To show the organization of the course that includes this module, follow this link Course organization
Aim of this course is to present, both from a theoretical and an empirical point of view, the main methods of univariate and bivariate descriptive statistics for the analysis of qualitative and quantitative data in the context of viticulture and oenology. The educational objectives have been developed with reference to Dublin descriptors, they are consistent with those characterizing the 1st cycle degree program in which the course is inserted and have been defined in coordination with those of Mathematics module, with which it forms a unique course.
More specifically, students who successfully complete this course will be able to:
- collect, analyze and interpret statistical data, both qualitative and quantitative, and organize results in order to draw conclusions and decide in uncertain situations;
- communicate, to experts and non-experts, statistical information and evaluations, also with the help of graphical devices.
By means of a gradual learning process, linking the contents of this course with the educational objectives characterizing the 1st cycle degree programs in which the course is inserted, students will acquire the methodological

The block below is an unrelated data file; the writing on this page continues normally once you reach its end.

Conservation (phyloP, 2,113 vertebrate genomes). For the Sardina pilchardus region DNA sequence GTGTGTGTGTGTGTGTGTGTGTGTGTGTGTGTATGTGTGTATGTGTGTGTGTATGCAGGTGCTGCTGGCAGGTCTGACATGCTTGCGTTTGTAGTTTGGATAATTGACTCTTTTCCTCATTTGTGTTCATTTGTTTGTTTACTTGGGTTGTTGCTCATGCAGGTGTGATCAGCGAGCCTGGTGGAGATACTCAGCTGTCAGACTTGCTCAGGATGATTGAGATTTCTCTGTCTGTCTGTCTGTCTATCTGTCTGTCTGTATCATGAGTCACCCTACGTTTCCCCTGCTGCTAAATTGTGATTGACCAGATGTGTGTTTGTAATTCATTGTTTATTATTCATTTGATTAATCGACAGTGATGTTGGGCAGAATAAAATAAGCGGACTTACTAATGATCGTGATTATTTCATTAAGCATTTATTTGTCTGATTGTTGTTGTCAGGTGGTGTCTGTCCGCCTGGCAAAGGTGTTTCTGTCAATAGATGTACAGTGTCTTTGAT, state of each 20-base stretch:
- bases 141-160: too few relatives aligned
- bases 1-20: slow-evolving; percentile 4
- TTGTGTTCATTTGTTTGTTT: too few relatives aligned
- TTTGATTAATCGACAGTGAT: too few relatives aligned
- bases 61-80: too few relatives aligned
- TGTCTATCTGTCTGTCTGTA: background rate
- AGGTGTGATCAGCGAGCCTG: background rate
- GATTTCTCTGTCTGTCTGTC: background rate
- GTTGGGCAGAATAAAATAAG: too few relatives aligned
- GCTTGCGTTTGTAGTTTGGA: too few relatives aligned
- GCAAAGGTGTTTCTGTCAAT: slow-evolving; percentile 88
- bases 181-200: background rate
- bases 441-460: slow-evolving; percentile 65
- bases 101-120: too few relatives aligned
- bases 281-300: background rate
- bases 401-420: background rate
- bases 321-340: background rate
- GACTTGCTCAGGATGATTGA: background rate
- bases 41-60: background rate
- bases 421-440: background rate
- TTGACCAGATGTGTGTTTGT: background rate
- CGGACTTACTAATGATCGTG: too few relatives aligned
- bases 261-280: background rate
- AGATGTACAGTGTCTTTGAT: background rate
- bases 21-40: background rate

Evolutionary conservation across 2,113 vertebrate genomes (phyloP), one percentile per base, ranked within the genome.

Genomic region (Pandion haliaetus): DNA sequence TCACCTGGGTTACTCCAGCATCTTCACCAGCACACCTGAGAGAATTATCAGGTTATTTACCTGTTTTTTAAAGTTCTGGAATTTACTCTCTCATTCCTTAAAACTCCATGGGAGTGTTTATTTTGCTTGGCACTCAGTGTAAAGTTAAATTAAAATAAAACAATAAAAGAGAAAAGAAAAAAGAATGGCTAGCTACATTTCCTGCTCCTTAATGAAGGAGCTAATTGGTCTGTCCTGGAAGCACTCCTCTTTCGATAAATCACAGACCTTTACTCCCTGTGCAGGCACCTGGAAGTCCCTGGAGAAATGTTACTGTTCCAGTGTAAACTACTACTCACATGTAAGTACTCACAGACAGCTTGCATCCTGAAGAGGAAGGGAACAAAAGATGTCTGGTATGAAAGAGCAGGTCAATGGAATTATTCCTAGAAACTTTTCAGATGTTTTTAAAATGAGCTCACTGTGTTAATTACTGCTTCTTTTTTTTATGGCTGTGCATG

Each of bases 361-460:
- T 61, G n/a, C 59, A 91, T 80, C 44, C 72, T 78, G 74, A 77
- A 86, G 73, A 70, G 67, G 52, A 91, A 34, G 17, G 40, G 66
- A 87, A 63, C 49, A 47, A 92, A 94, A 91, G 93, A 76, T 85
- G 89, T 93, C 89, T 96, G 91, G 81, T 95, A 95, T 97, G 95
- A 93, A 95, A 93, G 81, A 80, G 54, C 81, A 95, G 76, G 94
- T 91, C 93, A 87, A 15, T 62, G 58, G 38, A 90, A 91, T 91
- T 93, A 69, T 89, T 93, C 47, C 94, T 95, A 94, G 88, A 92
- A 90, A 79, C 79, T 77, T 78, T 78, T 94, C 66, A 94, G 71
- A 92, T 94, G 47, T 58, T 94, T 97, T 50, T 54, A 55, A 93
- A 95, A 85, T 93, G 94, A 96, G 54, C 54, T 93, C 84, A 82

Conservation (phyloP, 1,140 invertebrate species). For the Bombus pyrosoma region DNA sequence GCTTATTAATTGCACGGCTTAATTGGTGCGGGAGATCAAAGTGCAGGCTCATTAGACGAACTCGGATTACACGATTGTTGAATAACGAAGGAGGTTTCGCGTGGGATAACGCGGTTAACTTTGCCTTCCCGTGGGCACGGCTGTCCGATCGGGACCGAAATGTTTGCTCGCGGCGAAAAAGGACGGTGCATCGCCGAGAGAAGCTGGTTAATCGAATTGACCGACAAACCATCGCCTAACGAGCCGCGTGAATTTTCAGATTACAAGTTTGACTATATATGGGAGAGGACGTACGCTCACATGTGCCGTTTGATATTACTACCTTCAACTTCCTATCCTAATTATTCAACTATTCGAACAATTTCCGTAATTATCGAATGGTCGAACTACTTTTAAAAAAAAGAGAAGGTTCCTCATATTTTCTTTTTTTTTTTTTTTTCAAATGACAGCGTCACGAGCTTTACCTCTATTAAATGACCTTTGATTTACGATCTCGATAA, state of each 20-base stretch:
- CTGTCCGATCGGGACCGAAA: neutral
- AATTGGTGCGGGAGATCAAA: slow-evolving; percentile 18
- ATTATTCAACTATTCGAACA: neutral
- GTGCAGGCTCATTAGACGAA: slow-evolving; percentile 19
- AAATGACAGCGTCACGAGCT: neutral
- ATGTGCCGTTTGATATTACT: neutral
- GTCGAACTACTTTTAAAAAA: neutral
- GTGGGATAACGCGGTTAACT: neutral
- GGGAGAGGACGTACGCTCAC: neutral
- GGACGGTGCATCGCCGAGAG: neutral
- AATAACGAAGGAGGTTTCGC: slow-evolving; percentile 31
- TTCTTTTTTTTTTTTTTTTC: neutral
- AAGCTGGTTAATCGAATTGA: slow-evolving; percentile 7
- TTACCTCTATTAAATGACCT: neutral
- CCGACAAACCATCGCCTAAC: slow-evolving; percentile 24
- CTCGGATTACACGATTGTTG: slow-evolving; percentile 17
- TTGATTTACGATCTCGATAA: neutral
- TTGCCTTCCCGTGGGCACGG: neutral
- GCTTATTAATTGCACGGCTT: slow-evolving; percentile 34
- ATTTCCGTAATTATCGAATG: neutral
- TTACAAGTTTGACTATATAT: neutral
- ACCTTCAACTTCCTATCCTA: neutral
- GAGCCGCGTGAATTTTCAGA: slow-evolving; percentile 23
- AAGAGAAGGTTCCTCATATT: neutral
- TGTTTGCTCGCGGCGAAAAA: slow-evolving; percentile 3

and applied knowledge about the basic concepts of descriptive statistics (statistical ratios, means, variability, inequality/concentration, association, correlation and regression) necessary for the professional training.
1) Introduction to statistical data analysis: approaches and main topics
2) Univariate descriptive statistics:
- Dynamic analysis by means of ratios
- Frequency distributions
- Location indices: Mode, median, percentiles, algebraic means
- Heterogeneity and variability and indices: Gini Index, Shannon entropy, range, absolute deviations, standard deviation, variance.
3) Bivariate descriptive statistics:
- Joint frequency distributions
- Analysis of association
- Analysis of mean dependence
- Analysis of linear correlation
- Simple linear regression
Each topic is discussed both from a theoretical and an empirical point of view, with special focus on case studies dealing with problems arising in the context of viticulture and oenology.
|S. Bernstein and R. Bernstein||Elements of Statistics - Descriptive Statistics and Probability - Schaum’s Outline Series.||McGraw-Hill||1999||0-07-005023-6|
Students (regardless whether or not they attended lessons) are evaluated by means of a written comprehensive examination, composed of exercises and questions. A time of 2 hours is scheduled. The grades are on a scale of 30.
Rules for defining the final grade of the Mathematics and Statistics course, which summarizes the tests carried out in the two modules:
(1) A module is successfully completed if the student achieves a score of at least 15/30.
(2) The examination of Mathematics and Statistics shall be passed only if both modules are successfully completed, provided that the average of the two scores, calculated as shown in (3), is not less than 18/30.
(3) The final mark is calculated as the average of the scores obtained in the two modules weighted by the number of credits; in the computation of the average, at 30 cum laude obtained in a module is assigned a score of 31; in the case of a non-integer result, the mark is rounded upward; in the case of an average of at least 30, the final mark will be 30 cum laude.